Monday, January 11, 2010

Taunting Terrorists

Castles with moats, bulletproof limos with bodyguards, and booby traps have mixed records. In a combination of smugness and paranoia, we as a nation seem to be trying all the gimmicks in building Fortress America. I for one am not counting on resounding safety success.
Podcast Plug: Your three favorite (?) Left Ahead! podcasters will flay this topic for tomorrow afternoon's show. Catch us live at 2:30 p.m. Eastern Tuesday 1/12. If you have something to add, call 718-664-6966 during the show. When the robot voice welcomes you, press 1 on your phone keypad if you want to speak.
I was surprised and a bit amused this past week to see the U.S. version of airport security in contrast to Canada and England's. As a nation, we seem to need desperately to want to believe we are in control and can prevent crotch bombers and more in their various incarnations.

The key question then becomes what should we reasonably expect from our broadly declared, theoretically extreme precautions? The corollaries include such as:
  • Does making a powerful security statement enhance our safety or serve as a double-dog dare for terrorists?
  • What are the consequences to our policy and people if there are one, two or more failures of security?
  • How much American liberty are we willing as individuals, leaders and a nation to trade for a real or imagined sense of security?
  • Is what we are trying to do better or worse than other countries' approaches?
  • Are there ways to prevent terrorism more generally than one, 10 or 1 million fingers in dikes?
Each of us certainly relates to the emotional need to defend America following 9/11. Yet, as surely as we can look at the failures of the death penalty as a murder prevention, leading the world in incarceration as crime deterrents, and even speed limits in stopping traffic accidents, we need immediately to see whether President Barack Obama's bluster about airport security is more than a short-term feel-good program.

Instead consider the economic and political take from a Financial Times columnist, Tyler Brûlé. This weekend, he dashed icy water on the fantasy. Moreover, he was candid in the philosophy assessment. As he put it:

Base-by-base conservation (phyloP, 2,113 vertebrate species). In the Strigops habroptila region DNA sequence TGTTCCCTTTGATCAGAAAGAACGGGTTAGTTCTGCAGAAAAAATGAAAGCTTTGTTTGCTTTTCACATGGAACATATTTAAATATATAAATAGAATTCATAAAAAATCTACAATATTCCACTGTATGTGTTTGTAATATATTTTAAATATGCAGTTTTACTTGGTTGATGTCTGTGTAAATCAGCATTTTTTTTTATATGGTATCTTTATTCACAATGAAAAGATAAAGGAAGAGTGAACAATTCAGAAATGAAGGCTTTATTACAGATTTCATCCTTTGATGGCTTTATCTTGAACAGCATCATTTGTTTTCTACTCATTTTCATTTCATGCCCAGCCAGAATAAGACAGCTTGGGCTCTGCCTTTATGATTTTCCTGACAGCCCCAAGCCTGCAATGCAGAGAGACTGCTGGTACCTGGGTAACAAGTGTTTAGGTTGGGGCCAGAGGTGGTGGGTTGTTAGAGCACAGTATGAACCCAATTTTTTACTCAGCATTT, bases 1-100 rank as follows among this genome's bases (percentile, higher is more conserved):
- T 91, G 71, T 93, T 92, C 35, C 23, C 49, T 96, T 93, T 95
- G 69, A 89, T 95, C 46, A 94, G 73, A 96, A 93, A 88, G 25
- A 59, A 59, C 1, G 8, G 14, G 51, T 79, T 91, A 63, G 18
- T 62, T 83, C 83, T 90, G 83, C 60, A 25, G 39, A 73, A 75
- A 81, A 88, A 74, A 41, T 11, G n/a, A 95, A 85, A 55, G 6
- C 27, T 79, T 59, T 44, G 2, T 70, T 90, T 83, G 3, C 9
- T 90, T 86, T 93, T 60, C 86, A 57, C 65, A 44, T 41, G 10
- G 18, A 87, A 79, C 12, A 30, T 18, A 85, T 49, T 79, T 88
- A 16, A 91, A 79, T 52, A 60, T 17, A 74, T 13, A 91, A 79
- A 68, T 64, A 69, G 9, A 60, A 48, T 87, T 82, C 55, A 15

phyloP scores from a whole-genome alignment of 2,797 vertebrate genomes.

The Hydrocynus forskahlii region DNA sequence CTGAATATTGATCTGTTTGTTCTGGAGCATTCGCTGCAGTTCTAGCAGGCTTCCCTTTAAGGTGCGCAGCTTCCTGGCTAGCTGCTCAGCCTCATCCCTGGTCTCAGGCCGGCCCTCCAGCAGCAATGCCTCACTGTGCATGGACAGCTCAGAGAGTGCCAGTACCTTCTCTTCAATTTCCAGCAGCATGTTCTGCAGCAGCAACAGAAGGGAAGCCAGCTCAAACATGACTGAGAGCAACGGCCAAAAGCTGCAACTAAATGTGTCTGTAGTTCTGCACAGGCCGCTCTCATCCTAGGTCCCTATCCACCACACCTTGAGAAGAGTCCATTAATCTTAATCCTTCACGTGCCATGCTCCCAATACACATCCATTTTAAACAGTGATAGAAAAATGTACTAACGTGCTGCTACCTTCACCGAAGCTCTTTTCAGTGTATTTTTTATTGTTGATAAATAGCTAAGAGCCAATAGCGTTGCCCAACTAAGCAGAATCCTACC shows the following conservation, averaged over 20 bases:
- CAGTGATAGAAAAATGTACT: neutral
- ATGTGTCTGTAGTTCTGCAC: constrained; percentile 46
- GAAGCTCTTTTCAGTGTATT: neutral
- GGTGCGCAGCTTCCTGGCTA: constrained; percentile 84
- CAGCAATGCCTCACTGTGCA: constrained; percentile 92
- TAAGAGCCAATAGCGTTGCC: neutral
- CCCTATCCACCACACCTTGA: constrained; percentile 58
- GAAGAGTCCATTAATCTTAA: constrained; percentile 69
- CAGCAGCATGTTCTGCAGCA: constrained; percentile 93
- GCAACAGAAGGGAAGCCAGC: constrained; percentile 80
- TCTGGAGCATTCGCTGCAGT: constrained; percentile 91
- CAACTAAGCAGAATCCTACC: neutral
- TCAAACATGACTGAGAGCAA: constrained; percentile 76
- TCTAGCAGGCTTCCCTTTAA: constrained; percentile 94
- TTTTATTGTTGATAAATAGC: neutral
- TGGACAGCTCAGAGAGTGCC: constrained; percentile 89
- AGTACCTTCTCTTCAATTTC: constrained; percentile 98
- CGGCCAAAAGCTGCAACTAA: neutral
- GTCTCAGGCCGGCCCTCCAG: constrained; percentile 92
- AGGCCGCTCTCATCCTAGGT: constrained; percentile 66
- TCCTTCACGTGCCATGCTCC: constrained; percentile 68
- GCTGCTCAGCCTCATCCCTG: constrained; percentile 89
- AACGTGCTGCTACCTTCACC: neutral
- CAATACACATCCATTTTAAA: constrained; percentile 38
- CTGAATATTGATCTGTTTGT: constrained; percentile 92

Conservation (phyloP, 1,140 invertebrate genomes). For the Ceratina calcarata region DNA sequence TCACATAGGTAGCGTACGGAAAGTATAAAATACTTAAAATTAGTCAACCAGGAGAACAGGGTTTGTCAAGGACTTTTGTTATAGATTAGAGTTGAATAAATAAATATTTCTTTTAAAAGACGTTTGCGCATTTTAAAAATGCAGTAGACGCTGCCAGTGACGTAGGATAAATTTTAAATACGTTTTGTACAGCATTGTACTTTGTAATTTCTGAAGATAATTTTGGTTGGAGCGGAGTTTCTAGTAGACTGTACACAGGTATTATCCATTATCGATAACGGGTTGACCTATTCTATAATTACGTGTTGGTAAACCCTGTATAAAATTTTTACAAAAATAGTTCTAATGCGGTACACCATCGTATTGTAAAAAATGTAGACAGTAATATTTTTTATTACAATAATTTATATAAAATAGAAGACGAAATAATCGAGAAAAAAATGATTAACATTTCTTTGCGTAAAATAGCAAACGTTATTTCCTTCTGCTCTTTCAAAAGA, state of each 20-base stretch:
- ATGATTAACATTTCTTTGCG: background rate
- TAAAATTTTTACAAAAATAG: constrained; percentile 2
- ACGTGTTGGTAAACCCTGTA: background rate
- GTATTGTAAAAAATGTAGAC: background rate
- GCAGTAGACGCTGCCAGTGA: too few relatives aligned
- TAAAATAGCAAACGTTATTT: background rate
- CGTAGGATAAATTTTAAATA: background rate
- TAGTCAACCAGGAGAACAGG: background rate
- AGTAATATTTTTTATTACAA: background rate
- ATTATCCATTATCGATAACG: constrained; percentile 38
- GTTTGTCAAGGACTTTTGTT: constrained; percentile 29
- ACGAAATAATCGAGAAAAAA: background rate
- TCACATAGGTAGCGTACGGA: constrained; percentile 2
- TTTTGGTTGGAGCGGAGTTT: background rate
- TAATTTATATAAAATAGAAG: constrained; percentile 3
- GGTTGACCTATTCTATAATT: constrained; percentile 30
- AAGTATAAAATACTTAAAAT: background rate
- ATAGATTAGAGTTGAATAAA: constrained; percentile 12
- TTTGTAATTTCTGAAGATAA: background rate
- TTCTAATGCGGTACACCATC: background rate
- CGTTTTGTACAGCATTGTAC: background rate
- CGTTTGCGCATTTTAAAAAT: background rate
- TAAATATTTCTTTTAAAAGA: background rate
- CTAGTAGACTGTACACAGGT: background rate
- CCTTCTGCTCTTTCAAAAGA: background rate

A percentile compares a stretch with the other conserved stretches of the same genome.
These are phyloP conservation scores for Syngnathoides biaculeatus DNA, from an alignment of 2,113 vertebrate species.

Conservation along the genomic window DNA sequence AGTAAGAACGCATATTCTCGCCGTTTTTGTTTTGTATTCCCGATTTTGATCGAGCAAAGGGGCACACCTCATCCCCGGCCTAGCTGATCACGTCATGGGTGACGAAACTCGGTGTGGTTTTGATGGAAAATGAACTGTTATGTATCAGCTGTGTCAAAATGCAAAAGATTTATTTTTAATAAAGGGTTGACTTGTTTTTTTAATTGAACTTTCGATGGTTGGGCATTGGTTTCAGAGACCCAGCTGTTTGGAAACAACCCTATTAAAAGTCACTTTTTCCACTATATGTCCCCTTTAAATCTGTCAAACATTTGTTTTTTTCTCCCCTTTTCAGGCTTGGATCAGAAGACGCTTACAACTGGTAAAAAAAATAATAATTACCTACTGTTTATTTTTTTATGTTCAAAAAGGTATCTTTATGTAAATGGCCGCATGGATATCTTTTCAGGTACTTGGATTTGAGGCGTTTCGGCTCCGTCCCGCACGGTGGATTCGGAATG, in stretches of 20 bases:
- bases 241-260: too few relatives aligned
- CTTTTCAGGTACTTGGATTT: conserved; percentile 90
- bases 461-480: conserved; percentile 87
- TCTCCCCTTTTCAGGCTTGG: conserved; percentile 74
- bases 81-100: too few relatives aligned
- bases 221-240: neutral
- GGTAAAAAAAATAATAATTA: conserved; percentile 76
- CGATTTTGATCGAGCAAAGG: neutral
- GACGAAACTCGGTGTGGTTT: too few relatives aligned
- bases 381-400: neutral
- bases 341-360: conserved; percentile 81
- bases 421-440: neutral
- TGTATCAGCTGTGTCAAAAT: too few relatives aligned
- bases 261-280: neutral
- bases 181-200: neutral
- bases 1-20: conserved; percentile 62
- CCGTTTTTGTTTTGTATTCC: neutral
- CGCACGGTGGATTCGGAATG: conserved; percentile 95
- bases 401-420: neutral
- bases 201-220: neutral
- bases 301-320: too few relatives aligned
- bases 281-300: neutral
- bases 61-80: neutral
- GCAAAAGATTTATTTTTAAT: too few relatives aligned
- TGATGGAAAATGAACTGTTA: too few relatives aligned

Fortress America is exactly what the US should not be constructing at the moment. As the economy tries to correct itself, Homeland Security chief Janet Napolitano should be doing everything possible to make travel into (and inside) the US as painless as possible – not putting people off. Likewise, US chief executives need to get in front of the camera and explain why a complete overhaul of the system is essential to stimulate commerce.
At a moment when we truly need to feel like we can protect ourselves and control the world, we may not want to consider such larger views. It is much more comfortable to go with the herd, but much less sensible.

For his part Brûlé would see an enhanced airport procedure that starts with upgrading the training and status of our screening personnel, turning out less robotic and savvier versions. From my experience, I think we should aim for Israel's style of high-end security that includes highly skilled security folk mingling with travelers at airports to ID the bad guys before they can act. Israel has been successfully thwarting terrorists a lot longer than we and we know what they do that works — but we don't do it or even try.

Instead, we use bluster and chest thumping. That is bound to come to bad ends.

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